Graffiti Alley In Cambridge

Graffiti Alley in Cambridge

Graffiti Alley in Cambridge. Photo by Elizabeth Coyle.

Modica Way, “Graffiti Alley,” is a narrow street in Cambridge where street artists can display their talents in a space that won’t get painted over. At least not by officials, that is. The paintings are constantly evolving. New artists come around, cover a swath of bricks in fresh paint, and then layer their own masterpiece onto the walls. It’s an art form that is both competitive and transient, unlike anything else.

Location of Graffiti Alley

Graffiti Alley in Cambridge, street sign

Graffiti Alley’s street sign. Photo by Elizabeth Coyle.

Just off the Central Square train station, a street sign marks the entrance to Graffiti Alley, but it’s easy to miss if you’re in a hurry. Or if you’re not in the habit of glancing down alleys, as many people in the city might not be. It’s definitely worth the moment it takes to slow down and seek out though. Trust me.

When you first peek into the alley, it smells like fresh spray paint as well as something distinctly urban that could be exhaust, crowds, road dust, or a combination of all three. Flyers and scattered newspaper pages float across the ground, getting caught underfoot as small groups of people pose for photographs. The walkway is narrow, so people end up laughing with one another, offering to hold bags or cameras for strangers as everyone tries to get the best picture. This is without a doubt, the most photogenic alley in the city.

One side has black and white paneled photographs, miraculously untouched amid the paintings. The rest of the alley is covered, from roof to sidewalk, in street art. I can’t imagine the ingenuity it takes to create an intricate piece of art while hanging twenty feet off the ground. How did they get up there? I wondered as I stared at the multi-story buildings that flank the alley. Did they have help? Was it nighttime? Where are they now?

Lights and Color in Graffiti Alley

Graffiti Alley in Cambridge

Panelling in Graffiti Alley. Photo by Elizabeth Coyle.

During the day, sunlight filters down through multicolored glass panels in the alley’s ceiling. The light amplifies an already hectic color scheme to somehow create a preposterous sense of unity. It is as if all the artists worked together to create a cohesive piece. Every square foot of space vies for attention in the chaos, but it’s soothing rather than stressful. No matter where your gaze falls, it will land on art. That is a rare place indeed.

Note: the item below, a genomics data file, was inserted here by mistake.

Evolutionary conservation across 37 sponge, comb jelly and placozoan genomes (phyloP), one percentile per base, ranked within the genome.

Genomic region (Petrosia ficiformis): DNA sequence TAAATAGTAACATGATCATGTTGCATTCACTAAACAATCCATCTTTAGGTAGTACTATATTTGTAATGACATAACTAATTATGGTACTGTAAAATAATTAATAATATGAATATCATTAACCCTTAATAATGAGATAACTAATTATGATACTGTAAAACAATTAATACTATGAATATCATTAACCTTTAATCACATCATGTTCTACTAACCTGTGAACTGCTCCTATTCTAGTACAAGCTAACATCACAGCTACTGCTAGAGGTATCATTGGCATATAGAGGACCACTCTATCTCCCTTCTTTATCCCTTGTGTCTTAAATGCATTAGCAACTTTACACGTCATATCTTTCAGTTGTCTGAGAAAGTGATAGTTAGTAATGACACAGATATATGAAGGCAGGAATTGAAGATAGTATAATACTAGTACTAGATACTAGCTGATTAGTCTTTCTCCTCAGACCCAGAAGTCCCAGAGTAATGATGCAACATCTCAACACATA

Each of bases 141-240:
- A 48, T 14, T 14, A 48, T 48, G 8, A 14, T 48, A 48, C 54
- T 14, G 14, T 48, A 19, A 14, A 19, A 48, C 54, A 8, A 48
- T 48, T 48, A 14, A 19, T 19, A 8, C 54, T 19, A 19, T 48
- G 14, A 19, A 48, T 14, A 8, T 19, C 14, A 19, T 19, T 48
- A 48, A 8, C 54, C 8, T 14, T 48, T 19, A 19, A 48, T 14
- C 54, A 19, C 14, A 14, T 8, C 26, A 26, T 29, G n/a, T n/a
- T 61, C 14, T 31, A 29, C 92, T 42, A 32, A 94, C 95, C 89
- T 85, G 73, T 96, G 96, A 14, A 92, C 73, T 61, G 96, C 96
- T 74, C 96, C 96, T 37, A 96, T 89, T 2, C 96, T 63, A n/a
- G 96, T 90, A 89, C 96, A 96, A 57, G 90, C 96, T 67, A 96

Graffiti is most often an act of rebellion. It evolves with the current times to include political messages, memorials, and portraits of famous figures. Here, despite the gorgeous glass ceiling, official green street sign, and the fact that this alley exists for the soul purpose of creating street art, people still feel that sense of otherness as they hover in the entryway.

You can feel it in the way pedestrians clump together on the sidewalk, blocking foot traffic rather than stepping into the alley. They duck just inside, snap a photo, and then retreat to the safety of the street. All the while, artists continue crafting their contribution to the wall, seemingly oblivious to their audience.

Inside the alley, passersby hover behind the artists, taking pictures with the same frantic desperation of parents attempting to photograph a child’s chalk drawing before rain blows in. They never know if the work will be visible again tomorrow, or if a new portrait, or poem, or scathing statement will have taken its place in the middle of the night.

I’d like to think that this commotion, awe, and respect all pay homage to graffiti’s original purpose: to make art while making a statement. These artists, with their permanent markers and cans of spray paint, are declaring their presence in this city. In a different way too, the pedestrians behind them say the same. “I am here. And this matters.”

Getting to Graffiti Alley in Cambridge

Modica Way “Graffiti Alley”
565-567 Massachusetts Ave
Cambridge, MA 02139

Graffiti Alley is easily accessible from public transportation. It is located just off the Central Square stop on the Red Line of the MBTA. 

[pw_map address=”565-567 Massachusetts Ave Cambridge, MA 02139″]

-Elizabeth Coyle, Content Writer